On Setting Goals
I think that, as we are growing up, we learn to create two different people. One is the person we create for others — for mothers, fathers, sisters and brothers, friends, the common society. And one is the honest person we are for ourselves. Who we are and who we would like to be regardless of the opinions and expectations of other people. Sometimes there is alignment between our two people, and sometimes there is not.
Sometimes, when we are not clear which person we are (the person for ourselves or the person for others), it becomes difficult to define the final outcome. And sometimes I think this is why it’s difficult to be goal-oriented. How can you have a goal when you can’t decide your final outcome?
I remember when I first moved to Costa Rica, and then again to Austria, I never made it clear for myself what I wanted out of both experiences. Things just happened. And while I still managed to get a lot out of both years, I felt like I wasted a lot of time in the process, doing things that wouldn’t contribute to my purpose of being there. And I think the most unfortunate consequence is that we never really learn to take control of our lives. We let life happen to us — based completely on the circumstances — instead of painting our own stories and living them as we would want to live them.
A couple of months ago, I was talking to someone who had just moved to Austria. He stated three very clear things he wanted to gain from being in Austria. Something that I think I had never done, or rather I had done it in theory but at that time I wasn’t sure what I wanted, so it became something just on paper and not truly lived.
For me, it was empowering to see him state these three very clear things. They were specific, they made sense, and they seemed completely possible. They gave direction, which I found to be the most exhilerating thing.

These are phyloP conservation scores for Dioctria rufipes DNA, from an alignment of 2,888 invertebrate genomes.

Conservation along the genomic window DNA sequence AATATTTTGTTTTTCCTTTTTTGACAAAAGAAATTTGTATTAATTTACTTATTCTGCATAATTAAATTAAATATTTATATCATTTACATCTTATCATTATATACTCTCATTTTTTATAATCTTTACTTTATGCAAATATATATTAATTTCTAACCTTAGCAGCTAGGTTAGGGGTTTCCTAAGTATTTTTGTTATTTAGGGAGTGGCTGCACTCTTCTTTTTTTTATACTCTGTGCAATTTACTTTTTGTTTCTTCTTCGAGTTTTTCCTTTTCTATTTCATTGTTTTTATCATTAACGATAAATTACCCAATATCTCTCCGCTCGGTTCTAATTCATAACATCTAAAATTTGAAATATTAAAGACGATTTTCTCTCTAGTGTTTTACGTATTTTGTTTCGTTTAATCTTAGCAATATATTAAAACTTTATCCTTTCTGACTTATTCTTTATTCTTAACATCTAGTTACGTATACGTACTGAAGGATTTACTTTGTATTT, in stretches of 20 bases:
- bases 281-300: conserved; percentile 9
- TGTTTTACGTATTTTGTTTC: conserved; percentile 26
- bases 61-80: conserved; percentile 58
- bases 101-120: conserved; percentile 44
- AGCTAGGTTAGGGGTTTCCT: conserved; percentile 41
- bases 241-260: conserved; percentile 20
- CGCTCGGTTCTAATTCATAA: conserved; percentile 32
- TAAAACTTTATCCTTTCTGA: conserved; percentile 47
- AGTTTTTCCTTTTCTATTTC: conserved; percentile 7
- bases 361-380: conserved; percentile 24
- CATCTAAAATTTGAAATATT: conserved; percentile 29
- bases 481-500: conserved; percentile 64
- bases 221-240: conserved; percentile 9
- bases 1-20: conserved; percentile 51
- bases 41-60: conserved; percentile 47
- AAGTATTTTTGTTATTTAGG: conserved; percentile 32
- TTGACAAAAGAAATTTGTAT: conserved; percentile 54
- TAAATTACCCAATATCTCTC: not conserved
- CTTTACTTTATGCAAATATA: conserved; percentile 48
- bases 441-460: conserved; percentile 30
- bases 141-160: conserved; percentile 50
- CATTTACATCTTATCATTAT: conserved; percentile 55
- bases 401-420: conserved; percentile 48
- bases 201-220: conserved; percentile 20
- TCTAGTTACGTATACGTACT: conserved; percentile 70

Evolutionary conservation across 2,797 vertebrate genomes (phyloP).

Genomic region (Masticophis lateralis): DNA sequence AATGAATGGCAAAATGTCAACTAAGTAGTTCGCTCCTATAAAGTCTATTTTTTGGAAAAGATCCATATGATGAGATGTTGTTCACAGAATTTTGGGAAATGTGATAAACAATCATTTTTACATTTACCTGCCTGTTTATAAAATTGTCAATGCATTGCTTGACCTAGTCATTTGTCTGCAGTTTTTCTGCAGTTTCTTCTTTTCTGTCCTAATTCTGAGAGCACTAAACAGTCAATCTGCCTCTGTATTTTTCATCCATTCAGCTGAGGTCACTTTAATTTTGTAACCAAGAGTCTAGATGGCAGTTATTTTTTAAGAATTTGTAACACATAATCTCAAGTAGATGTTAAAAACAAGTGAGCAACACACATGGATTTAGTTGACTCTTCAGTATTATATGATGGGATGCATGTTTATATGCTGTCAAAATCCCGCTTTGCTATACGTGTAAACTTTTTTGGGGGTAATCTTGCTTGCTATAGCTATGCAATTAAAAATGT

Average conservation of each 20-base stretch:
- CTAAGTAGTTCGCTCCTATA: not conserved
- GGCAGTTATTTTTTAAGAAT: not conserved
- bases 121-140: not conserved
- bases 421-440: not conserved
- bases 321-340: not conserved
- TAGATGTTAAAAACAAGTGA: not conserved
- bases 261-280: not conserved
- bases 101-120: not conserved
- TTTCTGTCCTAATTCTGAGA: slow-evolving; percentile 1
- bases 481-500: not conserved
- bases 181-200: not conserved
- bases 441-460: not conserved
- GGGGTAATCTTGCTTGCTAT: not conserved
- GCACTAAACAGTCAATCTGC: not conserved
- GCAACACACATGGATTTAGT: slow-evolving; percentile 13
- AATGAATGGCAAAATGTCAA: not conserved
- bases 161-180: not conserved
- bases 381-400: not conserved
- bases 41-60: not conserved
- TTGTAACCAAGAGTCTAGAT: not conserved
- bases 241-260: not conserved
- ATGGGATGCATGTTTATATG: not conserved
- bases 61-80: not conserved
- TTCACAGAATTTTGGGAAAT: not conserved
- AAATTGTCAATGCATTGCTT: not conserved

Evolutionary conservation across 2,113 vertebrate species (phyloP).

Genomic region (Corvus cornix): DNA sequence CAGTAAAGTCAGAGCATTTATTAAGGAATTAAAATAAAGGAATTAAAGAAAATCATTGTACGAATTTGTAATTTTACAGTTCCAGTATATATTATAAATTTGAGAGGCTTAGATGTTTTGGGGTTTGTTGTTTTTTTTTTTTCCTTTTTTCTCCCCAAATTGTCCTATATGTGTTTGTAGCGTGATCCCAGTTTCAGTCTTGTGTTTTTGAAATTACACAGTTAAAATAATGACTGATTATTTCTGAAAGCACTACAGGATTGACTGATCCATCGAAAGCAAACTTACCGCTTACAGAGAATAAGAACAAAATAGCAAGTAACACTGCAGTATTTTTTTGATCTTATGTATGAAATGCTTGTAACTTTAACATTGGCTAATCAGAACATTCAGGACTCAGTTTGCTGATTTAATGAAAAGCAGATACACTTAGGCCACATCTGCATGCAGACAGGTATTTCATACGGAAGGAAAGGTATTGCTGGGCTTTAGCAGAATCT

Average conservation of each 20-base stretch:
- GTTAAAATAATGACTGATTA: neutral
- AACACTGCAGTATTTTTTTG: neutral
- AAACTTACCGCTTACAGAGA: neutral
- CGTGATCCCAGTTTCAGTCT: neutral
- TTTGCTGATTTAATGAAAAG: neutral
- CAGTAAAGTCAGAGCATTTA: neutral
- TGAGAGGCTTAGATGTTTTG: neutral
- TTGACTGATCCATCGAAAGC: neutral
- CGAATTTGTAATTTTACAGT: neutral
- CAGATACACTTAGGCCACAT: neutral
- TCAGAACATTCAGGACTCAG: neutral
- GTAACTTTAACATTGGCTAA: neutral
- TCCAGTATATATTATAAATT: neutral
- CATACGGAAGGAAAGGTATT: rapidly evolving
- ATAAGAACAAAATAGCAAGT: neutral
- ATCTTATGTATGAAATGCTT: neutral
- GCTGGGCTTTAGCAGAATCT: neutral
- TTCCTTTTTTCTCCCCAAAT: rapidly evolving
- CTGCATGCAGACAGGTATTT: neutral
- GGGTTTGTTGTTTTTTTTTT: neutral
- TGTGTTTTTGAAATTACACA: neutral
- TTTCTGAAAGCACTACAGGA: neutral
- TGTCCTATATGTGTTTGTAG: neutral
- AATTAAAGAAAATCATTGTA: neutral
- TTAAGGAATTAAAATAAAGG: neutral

The world is full of a lot of fluff and other stuff. There are many things you could do, many things you feel like you should do, but at the end of the day, almost nothing matters. As one person, there really are severe limits to what you can and cannot do, and moreover, your time is short. Be completely honest with who you are and who you want to be, and set very clearly what you want from everything you do. Success is more about what you choose not to do rather than what you choose to do. The more things you choose not to do, the more free you feel to do those things which excite and empower you the most. It really is amazing to say no to everything else.
And the evidence shows that the more specific you are, the higher chances you have of a favorable outcome. I read this article not too long ago (http://www.npr.org/sections/ed/2015/07/10/419202925/the-writing-assignment-that-changes-lives) And there was brilliant perspective on the connection between “expressive writing” or “self-authoring” — writing down your feelings, perspectives, and thoughts — and connecting those to your personal motivations and drivers, and connecting those insights to the specific goals and strategies you can set for yourself.
And I really think that partly it just has to do with time and experience. As I said before, for Costa Rica and Austria I was never really that clear on what I wanted from those two experiences, but the experiences themselves were intense enough to give me better insights on how to set specific goals and focuses. Now, in Spain, it’s much easier for me to know what I want out of the experience. So I think it’s okay if you’re not ready for it initially.
But the moment you feel the “click” in your brain, it really is the best thing to hop on that and take full advantage of knowing very clearly the person you want to be — a rarity in the world these days.